As a child I loved flying...because the idea of falling from the sky was more absurd than the idea of flying itself. Later flying terrified me. I had one bad experience in a puddle jumper and a thunderstorm...and later an experience where the brakes locked and the large jet started to slide sideways.
Then I spent two years learning to fly airplanes and rotocraft...and that actually cured me of it...you see I learned the magic ju-ju...so I can actually keep any plane in the air from force of will.
The Insensate Air thing wouldn't work for me because I have too much work to do up there. You see, it's my job to watch the wings and engines to make sure nothing falls off mid-flight. I watch for rivits to pop, sparks to start flying or geese to get sucked into the engine.
I figure the captain can't see the wing from way up in the front so he'd appreciate a little heads up from me. And I must be doing a great job at this because the airlines always select me to sit directly over the wings.
I guess this would be a bad time to bring up the Twilight Zone episode where William Shatner sees the monster on the wings...
And THAT'S why I always take sedatives on airplanes.
As a card-carrying scientist type, I'm just glad I'm not the only one who still has a hard time believing that tons of steel can hurtle through the air at 35,000 feet. I also have a hard time with the gigantic military and oil tankers that show up in Elliot Bay from time to time and aren't ever SINKING because they are so freaking HUGE...but that's a whole other topic.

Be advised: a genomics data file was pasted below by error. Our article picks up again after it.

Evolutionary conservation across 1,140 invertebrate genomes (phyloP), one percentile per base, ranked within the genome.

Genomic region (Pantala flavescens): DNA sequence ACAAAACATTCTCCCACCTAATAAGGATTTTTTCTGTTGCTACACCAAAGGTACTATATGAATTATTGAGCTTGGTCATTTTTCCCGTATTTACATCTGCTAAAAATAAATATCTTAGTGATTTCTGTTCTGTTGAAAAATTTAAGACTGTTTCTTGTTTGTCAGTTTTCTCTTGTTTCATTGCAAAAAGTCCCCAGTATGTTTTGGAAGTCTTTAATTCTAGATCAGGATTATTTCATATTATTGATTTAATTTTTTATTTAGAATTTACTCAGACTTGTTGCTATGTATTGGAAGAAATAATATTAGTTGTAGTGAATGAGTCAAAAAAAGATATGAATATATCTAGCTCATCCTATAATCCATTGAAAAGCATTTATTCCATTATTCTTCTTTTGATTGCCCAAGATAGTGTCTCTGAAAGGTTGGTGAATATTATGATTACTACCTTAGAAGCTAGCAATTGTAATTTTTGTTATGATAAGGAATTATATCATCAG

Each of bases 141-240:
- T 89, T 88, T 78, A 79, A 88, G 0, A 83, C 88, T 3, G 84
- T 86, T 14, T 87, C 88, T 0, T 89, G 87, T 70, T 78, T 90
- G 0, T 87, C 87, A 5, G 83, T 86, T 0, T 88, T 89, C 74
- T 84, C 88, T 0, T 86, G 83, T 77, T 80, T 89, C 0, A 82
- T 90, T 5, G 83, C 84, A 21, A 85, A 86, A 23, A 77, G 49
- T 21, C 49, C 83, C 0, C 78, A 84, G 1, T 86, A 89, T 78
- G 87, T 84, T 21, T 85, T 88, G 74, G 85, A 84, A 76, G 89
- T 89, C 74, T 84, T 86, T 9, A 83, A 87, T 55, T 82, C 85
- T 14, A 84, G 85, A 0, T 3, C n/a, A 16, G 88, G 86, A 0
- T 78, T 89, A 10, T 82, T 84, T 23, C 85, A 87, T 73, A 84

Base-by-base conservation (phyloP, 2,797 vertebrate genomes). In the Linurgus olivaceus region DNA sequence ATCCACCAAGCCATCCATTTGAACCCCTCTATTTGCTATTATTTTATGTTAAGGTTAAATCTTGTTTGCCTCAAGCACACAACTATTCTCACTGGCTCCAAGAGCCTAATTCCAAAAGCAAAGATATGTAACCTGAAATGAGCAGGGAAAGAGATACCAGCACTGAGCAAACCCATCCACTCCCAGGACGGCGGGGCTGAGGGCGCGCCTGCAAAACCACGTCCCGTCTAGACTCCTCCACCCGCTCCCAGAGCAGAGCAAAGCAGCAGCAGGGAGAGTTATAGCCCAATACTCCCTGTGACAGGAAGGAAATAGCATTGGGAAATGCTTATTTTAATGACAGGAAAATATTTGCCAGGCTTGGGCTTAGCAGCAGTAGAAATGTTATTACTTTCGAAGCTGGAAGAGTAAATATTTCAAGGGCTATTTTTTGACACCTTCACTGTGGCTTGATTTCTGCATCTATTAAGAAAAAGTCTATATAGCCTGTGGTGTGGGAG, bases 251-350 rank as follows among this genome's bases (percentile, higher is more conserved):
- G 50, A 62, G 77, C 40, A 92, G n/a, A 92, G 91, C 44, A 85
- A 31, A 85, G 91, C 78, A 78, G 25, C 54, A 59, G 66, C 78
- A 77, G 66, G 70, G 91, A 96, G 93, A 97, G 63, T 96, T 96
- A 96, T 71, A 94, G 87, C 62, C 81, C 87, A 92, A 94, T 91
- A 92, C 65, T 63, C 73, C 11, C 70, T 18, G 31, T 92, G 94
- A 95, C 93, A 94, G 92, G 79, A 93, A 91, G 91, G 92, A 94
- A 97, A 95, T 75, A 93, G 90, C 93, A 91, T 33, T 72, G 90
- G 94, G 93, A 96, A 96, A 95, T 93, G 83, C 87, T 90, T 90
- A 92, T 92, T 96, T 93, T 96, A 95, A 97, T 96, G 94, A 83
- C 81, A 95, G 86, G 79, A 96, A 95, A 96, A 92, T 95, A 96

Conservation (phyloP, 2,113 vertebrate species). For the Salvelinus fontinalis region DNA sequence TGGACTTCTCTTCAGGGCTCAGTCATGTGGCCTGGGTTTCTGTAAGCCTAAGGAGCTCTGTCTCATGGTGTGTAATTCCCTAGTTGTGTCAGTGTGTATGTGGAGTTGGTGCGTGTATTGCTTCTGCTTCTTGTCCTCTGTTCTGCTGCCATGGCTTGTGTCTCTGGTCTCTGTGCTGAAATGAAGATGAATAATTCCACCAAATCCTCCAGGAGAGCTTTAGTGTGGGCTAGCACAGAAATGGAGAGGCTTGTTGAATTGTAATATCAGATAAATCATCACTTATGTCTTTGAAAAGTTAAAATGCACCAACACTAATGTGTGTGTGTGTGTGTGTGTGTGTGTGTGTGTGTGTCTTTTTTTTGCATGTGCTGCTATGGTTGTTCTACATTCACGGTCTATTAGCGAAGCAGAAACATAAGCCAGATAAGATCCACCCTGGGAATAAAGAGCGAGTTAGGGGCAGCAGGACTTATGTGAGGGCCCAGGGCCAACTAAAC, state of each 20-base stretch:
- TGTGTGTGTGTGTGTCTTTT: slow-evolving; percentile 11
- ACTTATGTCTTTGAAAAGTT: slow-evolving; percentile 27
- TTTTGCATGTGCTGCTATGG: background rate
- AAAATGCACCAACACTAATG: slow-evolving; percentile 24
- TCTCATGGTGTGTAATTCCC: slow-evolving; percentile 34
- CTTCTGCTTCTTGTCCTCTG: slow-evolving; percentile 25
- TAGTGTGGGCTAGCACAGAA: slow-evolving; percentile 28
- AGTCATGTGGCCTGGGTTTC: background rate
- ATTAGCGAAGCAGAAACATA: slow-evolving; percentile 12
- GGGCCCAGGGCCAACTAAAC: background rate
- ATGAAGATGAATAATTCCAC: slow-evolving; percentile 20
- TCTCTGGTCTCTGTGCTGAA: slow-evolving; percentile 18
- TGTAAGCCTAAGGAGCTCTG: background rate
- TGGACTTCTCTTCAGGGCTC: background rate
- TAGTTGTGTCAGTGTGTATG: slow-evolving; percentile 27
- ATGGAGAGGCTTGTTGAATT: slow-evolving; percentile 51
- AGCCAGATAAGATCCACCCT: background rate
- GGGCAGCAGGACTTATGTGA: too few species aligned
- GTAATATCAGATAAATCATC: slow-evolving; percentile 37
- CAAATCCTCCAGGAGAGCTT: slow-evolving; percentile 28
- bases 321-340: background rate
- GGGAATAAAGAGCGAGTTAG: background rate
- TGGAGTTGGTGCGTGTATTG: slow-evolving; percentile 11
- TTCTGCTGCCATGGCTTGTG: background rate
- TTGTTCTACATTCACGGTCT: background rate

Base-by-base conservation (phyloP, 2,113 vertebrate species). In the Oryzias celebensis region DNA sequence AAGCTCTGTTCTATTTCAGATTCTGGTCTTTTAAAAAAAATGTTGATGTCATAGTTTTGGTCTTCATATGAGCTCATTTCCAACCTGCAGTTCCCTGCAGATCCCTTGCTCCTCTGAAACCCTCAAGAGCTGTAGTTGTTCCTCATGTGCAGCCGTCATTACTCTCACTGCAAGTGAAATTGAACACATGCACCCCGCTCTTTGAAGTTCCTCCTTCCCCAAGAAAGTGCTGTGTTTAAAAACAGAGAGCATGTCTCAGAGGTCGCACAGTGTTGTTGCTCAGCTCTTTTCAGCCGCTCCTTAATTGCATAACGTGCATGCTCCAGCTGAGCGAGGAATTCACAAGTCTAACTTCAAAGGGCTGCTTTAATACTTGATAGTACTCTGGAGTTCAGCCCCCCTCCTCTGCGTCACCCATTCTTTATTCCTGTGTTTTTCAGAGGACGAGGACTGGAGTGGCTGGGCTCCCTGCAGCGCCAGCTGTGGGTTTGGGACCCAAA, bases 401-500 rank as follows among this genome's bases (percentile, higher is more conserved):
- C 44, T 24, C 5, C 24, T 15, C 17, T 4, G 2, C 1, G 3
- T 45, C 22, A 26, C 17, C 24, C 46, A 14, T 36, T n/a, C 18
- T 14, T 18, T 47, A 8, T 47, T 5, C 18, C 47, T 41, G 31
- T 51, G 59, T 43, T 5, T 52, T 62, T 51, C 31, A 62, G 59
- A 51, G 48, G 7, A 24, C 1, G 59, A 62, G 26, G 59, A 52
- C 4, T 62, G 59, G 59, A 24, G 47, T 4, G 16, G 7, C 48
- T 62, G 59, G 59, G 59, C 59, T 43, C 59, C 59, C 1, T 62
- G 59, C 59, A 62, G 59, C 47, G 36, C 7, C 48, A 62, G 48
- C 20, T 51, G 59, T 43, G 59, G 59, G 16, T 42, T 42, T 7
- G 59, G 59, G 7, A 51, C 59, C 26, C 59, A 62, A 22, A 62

Well...I always pass out in airplanes. I thought it was lack of oxygen. So do people manage to stay awake? I'm incapable of noticing that.
I guess all those years of college/grad school when I had something due made me immune to worries about the plane crashing. I always thought 'well, if the plane crashes at least I won't have to write that paper!' I no longer have the same problem but the general attitude carries over to this day. As long as I'm not driving I figure I'm safer than I normally would be with me in control of any vehicle.
if i could ride a bullet, i would. i love to fly! actually, i like the take-off and landing. i just love the g-force pressure against my body... it's like my favorite airline giving me a hug showing how much they love me. then i pass out. i only wake up right before the landing, just incase the whole trip wasn't worth it... ya know, dying and all.
Flying isn't so bad. It's the crashing that bothers me.